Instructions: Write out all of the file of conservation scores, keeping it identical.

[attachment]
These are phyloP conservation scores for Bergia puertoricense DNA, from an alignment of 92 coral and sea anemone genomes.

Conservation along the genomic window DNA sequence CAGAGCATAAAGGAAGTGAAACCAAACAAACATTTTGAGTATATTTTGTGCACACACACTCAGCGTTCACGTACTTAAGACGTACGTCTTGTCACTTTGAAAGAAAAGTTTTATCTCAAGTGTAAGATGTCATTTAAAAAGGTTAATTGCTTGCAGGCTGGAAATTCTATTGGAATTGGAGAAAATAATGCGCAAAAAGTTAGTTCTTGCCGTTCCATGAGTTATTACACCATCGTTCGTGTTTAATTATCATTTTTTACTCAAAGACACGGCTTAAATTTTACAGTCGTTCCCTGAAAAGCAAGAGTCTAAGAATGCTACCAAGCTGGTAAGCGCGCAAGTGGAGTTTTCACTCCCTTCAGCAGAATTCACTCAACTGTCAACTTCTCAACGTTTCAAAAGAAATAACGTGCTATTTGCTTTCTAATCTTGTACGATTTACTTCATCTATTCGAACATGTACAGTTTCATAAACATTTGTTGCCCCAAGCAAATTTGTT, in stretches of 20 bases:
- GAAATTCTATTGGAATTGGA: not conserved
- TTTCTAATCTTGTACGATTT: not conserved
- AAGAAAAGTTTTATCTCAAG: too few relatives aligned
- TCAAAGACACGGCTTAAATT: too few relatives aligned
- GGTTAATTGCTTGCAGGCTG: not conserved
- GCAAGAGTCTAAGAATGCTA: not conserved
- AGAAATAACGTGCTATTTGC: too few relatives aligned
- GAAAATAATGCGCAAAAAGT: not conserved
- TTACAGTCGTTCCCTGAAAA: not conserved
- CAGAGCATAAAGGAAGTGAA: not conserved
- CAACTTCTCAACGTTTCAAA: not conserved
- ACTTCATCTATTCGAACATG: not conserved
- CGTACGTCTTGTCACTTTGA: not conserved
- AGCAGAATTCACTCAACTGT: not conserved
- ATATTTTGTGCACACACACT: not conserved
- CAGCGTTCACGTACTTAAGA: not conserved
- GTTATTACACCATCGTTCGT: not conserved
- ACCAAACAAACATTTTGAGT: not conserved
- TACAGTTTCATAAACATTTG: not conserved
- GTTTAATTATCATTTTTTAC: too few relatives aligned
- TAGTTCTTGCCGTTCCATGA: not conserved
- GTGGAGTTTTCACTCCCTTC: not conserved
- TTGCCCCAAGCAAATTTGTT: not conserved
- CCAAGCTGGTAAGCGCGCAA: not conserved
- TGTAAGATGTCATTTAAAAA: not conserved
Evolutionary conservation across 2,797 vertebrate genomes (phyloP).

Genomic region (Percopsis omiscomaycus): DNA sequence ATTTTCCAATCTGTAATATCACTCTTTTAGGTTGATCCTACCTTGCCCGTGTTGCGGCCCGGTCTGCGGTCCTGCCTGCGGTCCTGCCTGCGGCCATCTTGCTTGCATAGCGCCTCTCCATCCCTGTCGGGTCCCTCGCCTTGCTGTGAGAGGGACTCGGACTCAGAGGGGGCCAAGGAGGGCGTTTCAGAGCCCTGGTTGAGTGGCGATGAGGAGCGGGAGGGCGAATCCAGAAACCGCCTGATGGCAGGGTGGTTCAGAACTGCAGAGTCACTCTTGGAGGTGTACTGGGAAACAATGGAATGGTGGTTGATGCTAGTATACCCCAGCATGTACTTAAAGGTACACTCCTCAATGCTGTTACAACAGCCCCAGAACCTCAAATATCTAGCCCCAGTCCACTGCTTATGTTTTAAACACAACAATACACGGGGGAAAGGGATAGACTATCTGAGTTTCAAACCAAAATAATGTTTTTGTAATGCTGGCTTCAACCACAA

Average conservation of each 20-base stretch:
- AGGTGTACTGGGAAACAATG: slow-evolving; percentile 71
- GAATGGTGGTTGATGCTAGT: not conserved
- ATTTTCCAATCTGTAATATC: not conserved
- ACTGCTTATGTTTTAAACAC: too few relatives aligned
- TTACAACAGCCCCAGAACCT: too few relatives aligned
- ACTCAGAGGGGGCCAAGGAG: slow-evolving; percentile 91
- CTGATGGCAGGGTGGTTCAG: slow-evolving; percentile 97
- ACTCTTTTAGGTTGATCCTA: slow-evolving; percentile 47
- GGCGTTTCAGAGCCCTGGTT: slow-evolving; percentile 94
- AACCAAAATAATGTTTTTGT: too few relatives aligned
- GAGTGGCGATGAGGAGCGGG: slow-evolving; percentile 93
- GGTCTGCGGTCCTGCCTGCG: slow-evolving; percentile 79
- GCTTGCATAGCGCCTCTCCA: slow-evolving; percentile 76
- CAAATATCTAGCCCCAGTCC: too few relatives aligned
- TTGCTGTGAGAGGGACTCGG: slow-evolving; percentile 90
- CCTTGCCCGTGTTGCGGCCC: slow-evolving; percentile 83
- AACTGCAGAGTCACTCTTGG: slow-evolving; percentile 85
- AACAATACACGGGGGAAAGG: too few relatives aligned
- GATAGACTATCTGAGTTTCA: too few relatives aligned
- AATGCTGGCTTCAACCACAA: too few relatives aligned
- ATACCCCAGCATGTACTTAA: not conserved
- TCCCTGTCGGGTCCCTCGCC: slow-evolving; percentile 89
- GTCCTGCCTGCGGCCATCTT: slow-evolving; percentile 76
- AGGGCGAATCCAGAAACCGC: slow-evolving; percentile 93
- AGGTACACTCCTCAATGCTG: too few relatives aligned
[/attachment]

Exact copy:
These are phyloP conservation scores for Bergia puertoricense DNA, from an alignment of 92 coral and sea anemone genomes.

Conservation along the genomic window DNA sequence CAGAGCATAAAGGAAGTGAAACCAAACAAACATTTTGAGTATATTTTGTGCACACACACTCAGCGTTCACGTACTTAAGACGTACGTCTTGTCACTTTGAAAGAAAAGTTTTATCTCAAGTGTAAGATGTCATTTAAAAAGGTTAATTGCTTGCAGGCTGGAAATTCTATTGGAATTGGAGAAAATAATGCGCAAAAAGTTAGTTCTTGCCGTTCCATGAGTTATTACACCATCGTTCGTGTTTAATTATCATTTTTTACTCAAAGACACGGCTTAAATTTTACAGTCGTTCCCTGAAAAGCAAGAGTCTAAGAATGCTACCAAGCTGGTAAGCGCGCAAGTGGAGTTTTCACTCCCTTCAGCAGAATTCACTCAACTGTCAACTTCTCAACGTTTCAAAAGAAATAACGTGCTATTTGCTTTCTAATCTTGTACGATTTACTTCATCTATTCGAACATGTACAGTTTCATAAACATTTGTTGCCCCAAGCAAATTTGTT, in stretches of 20 bases:
- GAAATTCTATTGGAATTGGA: not conserved
- TTTCTAATCTTGTACGATTT: not conserved
- AAGAAAAGTTTTATCTCAAG: too few relatives aligned
- TCAAAGACACGGCTTAAATT: too few relatives aligned
- GGTTAATTGCTTGCAGGCTG: not conserved
- GCAAGAGTCTAAGAATGCTA: not conserved
- AGAAATAACGTGCTATTTGC: too few relatives aligned
- GAAAATAATGCGCAAAAAGT: not conserved
- TTACAGTCGTTCCCTGAAAA: not conserved
- CAGAGCATAAAGGAAGTGAA: not conserved
- CAACTTCTCAACGTTTCAAA: not conserved
- ACTTCATCTATTCGAACATG: not conserved
- CGTACGTCTTGTCACTTTGA: not conserved
- AGCAGAATTCACTCAACTGT: not conserved
- ATATTTTGTGCACACACACT: not conserved
- CAGCGTTCACGTACTTAAGA: not conserved
- GTTATTACACCATCGTTCGT: not conserved
- ACCAAACAAACATTTTGAGT: not conserved
- TACAGTTTCATAAACATTTG: not conserved
- GTTTAATTATCATTTTTTAC: too few relatives aligned
- TAGTTCTTGCCGTTCCATGA: not conserved
- GTGGAGTTTTCACTCCCTTC: not conserved
- TTGCCCCAAGCAAATTTGTT: not conserved
- CCAAGCTGGTAAGCGCGCAA: not conserved
- TGTAAGATGTCATTTAAAAA: not conserved
Evolutionary conservation across 2,797 vertebrate genomes (phyloP).

Genomic region (Percopsis omiscomaycus): DNA sequence ATTTTCCAATCTGTAATATCACTCTTTTAGGTTGATCCTACCTTGCCCGTGTTGCGGCCCGGTCTGCGGTCCTGCCTGCGGTCCTGCCTGCGGCCATCTTGCTTGCATAGCGCCTCTCCATCCCTGTCGGGTCCCTCGCCTTGCTGTGAGAGGGACTCGGACTCAGAGGGGGCCAAGGAGGGCGTTTCAGAGCCCTGGTTGAGTGGCGATGAGGAGCGGGAGGGCGAATCCAGAAACCGCCTGATGGCAGGGTGGTTCAGAACTGCAGAGTCACTCTTGGAGGTGTACTGGGAAACAATGGAATGGTGGTTGATGCTAGTATACCCCAGCATGTACTTAAAGGTACACTCCTCAATGCTGTTACAACAGCCCCAGAACCTCAAATATCTAGCCCCAGTCCACTGCTTATGTTTTAAACACAACAATACACGGGGGAAAGGGATAGACTATCTGAGTTTCAAACCAAAATAATGTTTTTGTAATGCTGGCTTCAACCACAA

Average conservation of each 20-base stretch:
- AGGTGTACTGGGAAACAATG: slow-evolving; percentile 71
- GAATGGTGGTTGATGCTAGT: not conserved
- ATTTTCCAATCTGTAATATC: not conserved
- ACTGCTTATGTTTTAAACAC: too few relatives aligned
- TTACAACAGCCCCAGAACCT: too few relatives aligned
- ACTCAGAGGGGGCCAAGGAG: slow-evolving; percentile 91
- CTGATGGCAGGGTGGTTCAG: slow-evolving; percentile 97
- ACTCTTTTAGGTTGATCCTA: slow-evolving; percentile 47
- GGCGTTTCAGAGCCCTGGTT: slow-evolving; percentile 94
- AACCAAAATAATGTTTTTGT: too few relatives aligned
- GAGTGGCGATGAGGAGCGGG: slow-evolving; percentile 93
- GGTCTGCGGTCCTGCCTGCG: slow-evolving; percentile 79
- GCTTGCATAGCGCCTCTCCA: slow-evolving; percentile 76
- CAAATATCTAGCCCCAGTCC: too few relatives aligned
- TTGCTGTGAGAGGGACTCGG: slow-evolving; percentile 90
- CCTTGCCCGTGTTGCGGCCC: slow-evolving; percentile 83
- AACTGCAGAGTCACTCTTGG: slow-evolving; percentile 85
- AACAATACACGGGGGAAAGG: too few relatives aligned
- GATAGACTATCTGAGTTTCA: too few relatives aligned
- AATGCTGGCTTCAACCACAA: too few relatives aligned
- ATACCCCAGCATGTACTTAA: not conserved
- TCCCTGTCGGGTCCCTCGCC: slow-evolving; percentile 89
- GTCCTGCCTGCGGCCATCTT: slow-evolving; percentile 76
- AGGGCGAATCCAGAAACCGC: slow-evolving; percentile 93
- AGGTACACTCCTCAATGCTG: too few relatives aligned